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Curr Opin Chem Biol. 2000 Aug;4(4):420-7.

The chemokine/chemokine-receptor family: potential and progress for therapeutic intervention.

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Department of Immunology and Rheumatology, Merck Research Laboratories, Rahway, New Jersey 07065, USA.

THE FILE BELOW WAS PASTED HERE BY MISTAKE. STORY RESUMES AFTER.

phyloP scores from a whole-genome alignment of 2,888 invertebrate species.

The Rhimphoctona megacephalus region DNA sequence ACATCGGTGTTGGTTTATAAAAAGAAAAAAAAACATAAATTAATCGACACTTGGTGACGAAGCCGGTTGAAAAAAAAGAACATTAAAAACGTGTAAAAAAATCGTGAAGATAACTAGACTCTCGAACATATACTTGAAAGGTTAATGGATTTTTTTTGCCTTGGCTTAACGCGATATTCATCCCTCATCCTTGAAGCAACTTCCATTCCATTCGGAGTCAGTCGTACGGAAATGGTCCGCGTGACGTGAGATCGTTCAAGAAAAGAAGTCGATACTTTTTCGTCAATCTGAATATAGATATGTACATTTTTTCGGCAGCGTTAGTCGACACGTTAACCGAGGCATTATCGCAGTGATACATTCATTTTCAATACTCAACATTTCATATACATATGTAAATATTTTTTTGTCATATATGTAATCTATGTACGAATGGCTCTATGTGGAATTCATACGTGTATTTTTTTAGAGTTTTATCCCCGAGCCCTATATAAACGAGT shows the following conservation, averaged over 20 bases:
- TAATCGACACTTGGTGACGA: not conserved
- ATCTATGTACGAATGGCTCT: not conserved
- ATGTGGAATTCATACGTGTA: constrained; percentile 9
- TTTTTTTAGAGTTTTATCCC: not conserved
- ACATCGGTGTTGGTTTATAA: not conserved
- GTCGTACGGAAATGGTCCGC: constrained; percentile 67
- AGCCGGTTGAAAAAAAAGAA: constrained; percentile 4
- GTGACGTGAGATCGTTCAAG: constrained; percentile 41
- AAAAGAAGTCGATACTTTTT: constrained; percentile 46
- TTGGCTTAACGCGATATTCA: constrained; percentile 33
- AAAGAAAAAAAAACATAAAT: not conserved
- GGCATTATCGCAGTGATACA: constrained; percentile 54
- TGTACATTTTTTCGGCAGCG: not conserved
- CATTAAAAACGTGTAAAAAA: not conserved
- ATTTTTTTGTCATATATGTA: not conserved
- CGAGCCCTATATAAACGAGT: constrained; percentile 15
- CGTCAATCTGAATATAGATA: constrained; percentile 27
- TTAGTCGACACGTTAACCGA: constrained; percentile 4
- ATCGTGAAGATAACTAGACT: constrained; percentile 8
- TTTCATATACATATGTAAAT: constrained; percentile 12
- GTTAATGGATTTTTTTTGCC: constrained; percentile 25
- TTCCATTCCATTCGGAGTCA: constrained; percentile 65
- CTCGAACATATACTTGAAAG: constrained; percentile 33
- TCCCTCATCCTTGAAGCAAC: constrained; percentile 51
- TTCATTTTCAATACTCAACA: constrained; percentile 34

The chemokines are a large superfamily of chemotactic cytokines that are utilized to direct the trafficking and migration of leukocytes within the immune system. The chemokines mediate their activity through a large family of G-protein-coupled receptors, and thus are highly tractable as therapeutic targets. Exciting advances have been made in the field within the past year, not the least of which is the disclosure of potent antagonists of several chemokine receptors. Several CCR5 antagonists have demonstrated potent antiviral activity and may represent novel therapeutic agents for the treatment of AIDS. In addition, new biological insights have been gained from the demonstration that the targeting of cells to inflammatory sites is tissue specific, such that different chemokine/chemokine-receptor pairs are utilized in recruitment of T-lymphocytes to the skin and to the intestine. Also, utilization of neutralizing antibodies to the CXCR3 ligand Mig in murine allograft transplantation models has demonstrated the importance of CXCR3 in orchestrating T-cell-mediated tissue rejection.

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